Developing standards for healthcare is nothing new — in fact, you could say the concept of identifying quality measures started in the early 17th century, when a Hungarian Doctor, Ignaz Semmelweis, championed handwashing in his clinic.
Dr. Semmelweis found that when doctors washed their hands, patients were healthier; but it wasn’t until years later that handwashing gained the support to become common practice.
I like to remind myself how far the industry has evolved since those early days, through perseverance, new ideas, and occasionally good old-fashioned trial and error.
That evolution is also something I keep in mind when looking at a modern-day example of evolving healthcare standards: The proposed 2019 Quality Payment Program Year Three changes under MACRA.
Since its introduction in 2015, the Medicare Access and CHIP Reauthorization Act, or MACRA, has focused on two main areas in healthcare: quality and cost.
With the 2019 Medicare Physician Fee Schedule proposal, the Centers for Medicare & Medicaid Services (CMS) is taking a major evolutionary step toward directly addressing the cost part of the patient care equation.
The proposal also sets out standards for how providers apply for Merit-based Incentive Payment System (MIPS) adjustments, implement interoperability, qualify for reimbursement, and submit data for review.
Here are five areas where the 2019 rule poses the most significant changes for hospitals and practices:
1. More emphasis on cost
In 2019, the cost performance category is scheduled to increase to 15 percent of the overall MIPS score, up from 10 percent in 2018. Going forward, the cost category could increase to as high as 30 percent by 2022.
CMS is also adding eight episode-based measures to the cost performance category, five related to procedures like knee arthroplasty, routine cataract removal with IOL implantation, and screening/surveillance colonoscopy, and three others related to acute inpatient episodes including intracranial hemorrhage or cerebral infarction, and simple pneumonia with hospitalization.
All cost performance data is collected by CMS automatically through claims; clinicians and administrative staff will not have to take any additional steps to provide it.
2. Introduction of ‘Promoting Interoperability’
Another proposal for 2019 is changing the name of the Advancing Care Information category to Promoting Interoperability, or PI — but the shift in this category is more than just a new title.
Under the proposal, providers must bring their electronic health record systems up to 2015 Edition Certified Electronic Health Record Technology (CEHRT) standards. In addition, the “base score” concept would be removed, and more stringent benchmarks for what meets the CMS requirements for interoperability would make it more difficult to earn points under MIPS.
This change represents a complete overhaul of Meaningful Use (MU), with some Stage 3 measures being eliminated and others being introduced for 2019.
3. Expanding who is qualified for reimbursement — and who’s exempt from reporting
A number of practitioners are being added to the CMS list of providers who could qualify for reimbursement. The list includes physical therapists, occupational therapists, clinical social workers, and clinical psychologists.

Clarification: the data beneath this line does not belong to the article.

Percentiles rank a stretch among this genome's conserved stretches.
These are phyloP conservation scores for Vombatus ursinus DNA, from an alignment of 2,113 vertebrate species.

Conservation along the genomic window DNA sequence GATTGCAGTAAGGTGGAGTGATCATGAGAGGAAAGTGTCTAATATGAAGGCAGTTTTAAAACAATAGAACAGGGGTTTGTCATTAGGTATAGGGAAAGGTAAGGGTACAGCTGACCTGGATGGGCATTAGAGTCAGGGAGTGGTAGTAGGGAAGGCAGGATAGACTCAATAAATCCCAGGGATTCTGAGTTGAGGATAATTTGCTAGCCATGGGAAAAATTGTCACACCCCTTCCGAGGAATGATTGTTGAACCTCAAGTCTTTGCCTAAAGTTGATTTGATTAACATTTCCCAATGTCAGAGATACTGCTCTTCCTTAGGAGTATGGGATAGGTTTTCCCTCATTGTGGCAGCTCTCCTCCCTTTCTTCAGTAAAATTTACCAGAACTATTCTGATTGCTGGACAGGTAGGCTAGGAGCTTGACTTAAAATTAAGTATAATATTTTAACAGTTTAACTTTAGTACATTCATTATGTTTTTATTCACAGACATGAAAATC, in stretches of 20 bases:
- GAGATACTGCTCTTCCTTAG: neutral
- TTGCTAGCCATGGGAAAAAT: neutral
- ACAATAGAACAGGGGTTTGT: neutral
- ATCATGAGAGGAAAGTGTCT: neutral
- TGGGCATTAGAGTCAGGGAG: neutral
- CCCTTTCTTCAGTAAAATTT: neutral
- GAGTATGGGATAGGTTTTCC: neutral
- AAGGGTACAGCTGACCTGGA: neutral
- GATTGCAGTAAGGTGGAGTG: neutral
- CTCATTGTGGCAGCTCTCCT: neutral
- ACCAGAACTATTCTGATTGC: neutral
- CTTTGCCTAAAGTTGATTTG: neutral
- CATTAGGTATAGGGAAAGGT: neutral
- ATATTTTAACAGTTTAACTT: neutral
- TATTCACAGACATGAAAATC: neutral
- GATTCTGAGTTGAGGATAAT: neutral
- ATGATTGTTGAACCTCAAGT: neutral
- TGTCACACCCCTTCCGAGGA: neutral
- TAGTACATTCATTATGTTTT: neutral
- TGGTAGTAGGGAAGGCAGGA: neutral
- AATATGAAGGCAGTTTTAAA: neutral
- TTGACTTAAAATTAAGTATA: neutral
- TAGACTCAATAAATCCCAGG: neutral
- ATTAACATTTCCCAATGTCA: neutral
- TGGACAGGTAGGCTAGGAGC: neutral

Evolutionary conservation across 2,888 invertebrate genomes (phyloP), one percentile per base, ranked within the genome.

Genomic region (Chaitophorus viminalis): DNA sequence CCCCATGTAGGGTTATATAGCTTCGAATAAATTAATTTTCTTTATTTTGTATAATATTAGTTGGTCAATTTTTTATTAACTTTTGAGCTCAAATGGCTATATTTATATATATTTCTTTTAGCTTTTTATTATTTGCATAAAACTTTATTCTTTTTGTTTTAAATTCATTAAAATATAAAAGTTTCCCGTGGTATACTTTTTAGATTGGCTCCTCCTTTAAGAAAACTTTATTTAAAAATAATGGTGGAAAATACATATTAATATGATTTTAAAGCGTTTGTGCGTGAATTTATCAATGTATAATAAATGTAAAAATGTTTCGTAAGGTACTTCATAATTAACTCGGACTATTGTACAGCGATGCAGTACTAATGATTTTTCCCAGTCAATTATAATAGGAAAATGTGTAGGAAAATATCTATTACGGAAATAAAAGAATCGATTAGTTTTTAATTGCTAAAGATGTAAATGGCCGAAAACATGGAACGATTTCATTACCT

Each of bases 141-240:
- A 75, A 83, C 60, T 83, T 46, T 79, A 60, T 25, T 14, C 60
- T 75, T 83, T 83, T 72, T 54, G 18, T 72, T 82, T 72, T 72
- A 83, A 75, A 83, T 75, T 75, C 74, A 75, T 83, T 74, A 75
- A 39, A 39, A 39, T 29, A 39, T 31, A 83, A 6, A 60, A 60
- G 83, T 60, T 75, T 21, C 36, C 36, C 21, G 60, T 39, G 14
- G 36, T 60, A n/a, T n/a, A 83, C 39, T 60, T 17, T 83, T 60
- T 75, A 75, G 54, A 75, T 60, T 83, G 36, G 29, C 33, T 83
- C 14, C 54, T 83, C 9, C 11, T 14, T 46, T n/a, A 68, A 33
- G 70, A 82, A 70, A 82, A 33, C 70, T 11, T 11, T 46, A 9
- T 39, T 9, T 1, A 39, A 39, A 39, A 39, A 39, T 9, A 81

The 2019 proposal also expands the low-volume threshold — that is, the number of patients or amount of income that sets the benchmarks for MIPS reporting — to exempt practices that deliver 200 or fewer covered professional services under the Physician Fee Schedule (PFS).
4. Reducing the length of reporting
After more than 50 provider groups petitioned CMS to cut the reporting period from a full calendar year to 90 days, the agency responded by including that change in the 2019 proposal.
The decision aligns with CMS’s stated goal of “prioritizing patients over paperwork,” and makes it easier for administrative staff to accomplish their reporting requirements.
5. Addressing the opioid crisis
While this proposal is connected to the new PI standards, it’s worth taking a closer look at how CMS is building on its existing requirements for electronic prescribing of controlled substances to address the ongoing opioid crisis.
New for 2019, providers would be required to have a CEHRT that can query a patient’s prescription history through a Prescription Drug Monitoring Program, and to incorporate an opioid treatment agreement between the patient and provider into the CEHRT. CMS is also seeking clinician feedback on what the treatment agreement might include — so far, the agency says it’s not recommending a standardized document or defining the requirements for what could qualify as a treatment agreement.
How to comment and find more information
As required under MACRA, CMS is accepting public comments via the Federal Register on the 2019 proposal through Sept. 10, with the final rule expected in November and the new standards going into effect on Jan. 1, 2019. CMS has also created a Quality Payment Program website providing detailed information about the changes from 2017 to 2018, and links to the 2019 proposed rule and resource library.
We’ve come a long way since Dr. Semmelweis identified the benefits of handwashing when finding quality outcomes for out patients, and the way improvements are measured in healthcare continues to evolve.
As providers, you have a unique opportunity to add your voice to the conversation about that evolution — be sure to take advantage of it!
Learn how MEDITECH can help you prepare for the new MACRA interoperability standards.